It didn't have all the things required under E-FOIA, but we didn't have to start from scratch.
Instead, four years after the passage of the E-FOIA amendments, it appears to be a notable exception.
The 1996 E-FOIA amendments essentially extended the original FOIA to records stored electronically and required agencies to provide records in electronic formats.
Perhaps the most visible impact of E-FOIA has been the growth and expansion of federal agency Web sites, which have the potential to provide information to frequently asked FOI questions, assist with FOIA requests and allow online visitors to look at documents without actually having to request them.
com, assessed the amendments' impact this way: "In practical terms, E-FOIA has not yet provided me any new tools to use to obtain records.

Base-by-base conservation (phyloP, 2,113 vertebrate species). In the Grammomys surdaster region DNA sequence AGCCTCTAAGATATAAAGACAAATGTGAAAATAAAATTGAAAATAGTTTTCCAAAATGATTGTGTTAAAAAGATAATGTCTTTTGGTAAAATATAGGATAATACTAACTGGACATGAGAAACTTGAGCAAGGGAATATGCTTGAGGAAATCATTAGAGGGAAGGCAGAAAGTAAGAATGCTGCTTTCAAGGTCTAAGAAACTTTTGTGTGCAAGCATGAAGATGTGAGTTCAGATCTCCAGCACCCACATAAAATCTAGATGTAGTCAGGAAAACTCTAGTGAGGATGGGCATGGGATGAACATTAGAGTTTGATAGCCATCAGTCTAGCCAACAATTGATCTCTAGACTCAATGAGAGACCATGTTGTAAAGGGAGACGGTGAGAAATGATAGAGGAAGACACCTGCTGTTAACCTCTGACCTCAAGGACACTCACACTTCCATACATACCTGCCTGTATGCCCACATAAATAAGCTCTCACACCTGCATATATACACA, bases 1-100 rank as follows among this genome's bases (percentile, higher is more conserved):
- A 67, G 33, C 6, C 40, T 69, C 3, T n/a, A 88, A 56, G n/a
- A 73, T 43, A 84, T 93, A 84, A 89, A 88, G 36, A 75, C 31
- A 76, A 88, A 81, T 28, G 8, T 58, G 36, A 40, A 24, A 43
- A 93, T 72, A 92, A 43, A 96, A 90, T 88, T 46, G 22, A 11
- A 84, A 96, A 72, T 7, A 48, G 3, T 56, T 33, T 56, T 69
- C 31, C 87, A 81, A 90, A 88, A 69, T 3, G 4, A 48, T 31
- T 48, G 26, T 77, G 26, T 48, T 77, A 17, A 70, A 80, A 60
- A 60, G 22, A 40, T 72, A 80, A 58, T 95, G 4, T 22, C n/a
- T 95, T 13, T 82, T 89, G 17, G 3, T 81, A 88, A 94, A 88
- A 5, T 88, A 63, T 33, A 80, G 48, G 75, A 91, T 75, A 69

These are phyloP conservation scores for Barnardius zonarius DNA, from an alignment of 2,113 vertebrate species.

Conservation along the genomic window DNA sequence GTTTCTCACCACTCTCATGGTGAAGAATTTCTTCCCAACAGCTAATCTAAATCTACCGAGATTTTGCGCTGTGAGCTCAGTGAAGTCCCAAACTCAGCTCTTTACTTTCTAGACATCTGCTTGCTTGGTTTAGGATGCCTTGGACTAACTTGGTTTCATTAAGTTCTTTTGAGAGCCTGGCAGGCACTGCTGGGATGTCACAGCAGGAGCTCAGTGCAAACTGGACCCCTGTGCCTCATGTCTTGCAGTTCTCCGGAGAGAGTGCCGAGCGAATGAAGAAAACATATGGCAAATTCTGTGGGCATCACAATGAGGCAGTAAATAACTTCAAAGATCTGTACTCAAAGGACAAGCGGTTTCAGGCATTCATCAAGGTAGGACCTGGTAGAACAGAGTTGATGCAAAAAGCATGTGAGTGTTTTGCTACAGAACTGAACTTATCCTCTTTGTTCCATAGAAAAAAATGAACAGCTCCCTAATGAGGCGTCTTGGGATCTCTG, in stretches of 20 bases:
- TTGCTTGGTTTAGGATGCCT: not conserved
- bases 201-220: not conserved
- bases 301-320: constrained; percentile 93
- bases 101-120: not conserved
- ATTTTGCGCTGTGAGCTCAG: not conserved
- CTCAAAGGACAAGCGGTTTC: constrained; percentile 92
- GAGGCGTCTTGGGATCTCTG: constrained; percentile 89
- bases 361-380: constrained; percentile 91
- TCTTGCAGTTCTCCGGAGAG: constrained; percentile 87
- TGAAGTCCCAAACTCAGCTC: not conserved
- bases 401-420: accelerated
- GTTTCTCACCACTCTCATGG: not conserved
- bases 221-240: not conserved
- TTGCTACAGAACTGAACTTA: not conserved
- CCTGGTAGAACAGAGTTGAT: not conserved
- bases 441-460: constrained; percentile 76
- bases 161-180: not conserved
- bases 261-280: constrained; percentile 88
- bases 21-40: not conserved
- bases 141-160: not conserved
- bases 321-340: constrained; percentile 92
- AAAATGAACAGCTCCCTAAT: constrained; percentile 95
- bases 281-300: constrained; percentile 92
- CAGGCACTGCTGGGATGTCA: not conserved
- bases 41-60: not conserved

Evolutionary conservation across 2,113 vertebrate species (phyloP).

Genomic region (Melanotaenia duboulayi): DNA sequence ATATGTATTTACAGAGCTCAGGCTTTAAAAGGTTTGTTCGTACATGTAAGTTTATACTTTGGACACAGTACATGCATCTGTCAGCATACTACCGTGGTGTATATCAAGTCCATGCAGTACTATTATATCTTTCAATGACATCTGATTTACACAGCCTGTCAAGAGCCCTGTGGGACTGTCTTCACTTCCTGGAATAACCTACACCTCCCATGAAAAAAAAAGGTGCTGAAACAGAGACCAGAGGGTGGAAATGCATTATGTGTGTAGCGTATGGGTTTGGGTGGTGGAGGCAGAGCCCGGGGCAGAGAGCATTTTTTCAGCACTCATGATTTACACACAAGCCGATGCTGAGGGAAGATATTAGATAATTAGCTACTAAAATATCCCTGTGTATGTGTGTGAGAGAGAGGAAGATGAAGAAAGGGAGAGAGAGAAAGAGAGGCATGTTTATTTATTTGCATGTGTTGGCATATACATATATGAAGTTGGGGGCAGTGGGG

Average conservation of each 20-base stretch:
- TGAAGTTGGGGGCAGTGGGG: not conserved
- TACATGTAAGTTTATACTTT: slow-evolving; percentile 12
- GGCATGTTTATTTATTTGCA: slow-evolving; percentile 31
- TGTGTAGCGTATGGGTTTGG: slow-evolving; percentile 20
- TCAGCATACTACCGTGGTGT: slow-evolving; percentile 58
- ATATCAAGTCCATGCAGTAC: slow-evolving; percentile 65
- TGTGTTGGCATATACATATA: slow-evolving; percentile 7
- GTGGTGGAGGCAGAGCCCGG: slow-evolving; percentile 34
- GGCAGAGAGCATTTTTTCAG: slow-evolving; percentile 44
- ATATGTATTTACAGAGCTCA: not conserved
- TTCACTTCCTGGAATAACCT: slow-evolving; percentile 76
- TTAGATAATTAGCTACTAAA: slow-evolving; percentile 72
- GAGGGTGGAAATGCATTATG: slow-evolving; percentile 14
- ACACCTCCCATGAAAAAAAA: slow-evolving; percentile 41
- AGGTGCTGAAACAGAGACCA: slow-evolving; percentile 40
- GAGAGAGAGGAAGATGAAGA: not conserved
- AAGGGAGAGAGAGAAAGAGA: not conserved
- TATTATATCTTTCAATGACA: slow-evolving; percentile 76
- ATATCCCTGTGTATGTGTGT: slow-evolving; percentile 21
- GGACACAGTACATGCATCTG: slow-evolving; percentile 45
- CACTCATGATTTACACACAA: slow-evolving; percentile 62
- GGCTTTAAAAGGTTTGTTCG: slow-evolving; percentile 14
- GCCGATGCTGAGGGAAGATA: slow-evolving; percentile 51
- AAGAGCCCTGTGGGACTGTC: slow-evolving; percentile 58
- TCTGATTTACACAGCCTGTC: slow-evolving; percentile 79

In 1998 and 1999, the government watchdog group OMB Watch studied E-FOIA compliance by federal agencies.
Meanwhile, a study released this year by OMB Watch showed that few federal agencies have complied with even the basics of E-FOIA on their Web sites.
I also passed along comments from other journalists that some agencies insist on placing information in unwieldy file formats and resist the requester's plea for a different format, even though E-FOIA requires agencies to release information in the form the requester prefers.
Justice and OMB representatives spoke of how their agencies have assisted and encouraged compliance with E-FOIA.
In fact, neither Ethan Posner of Justice nor Joshua Gotbaum of OMB could offer a concrete assessment of how many agencies are in compliance with E-FOIA.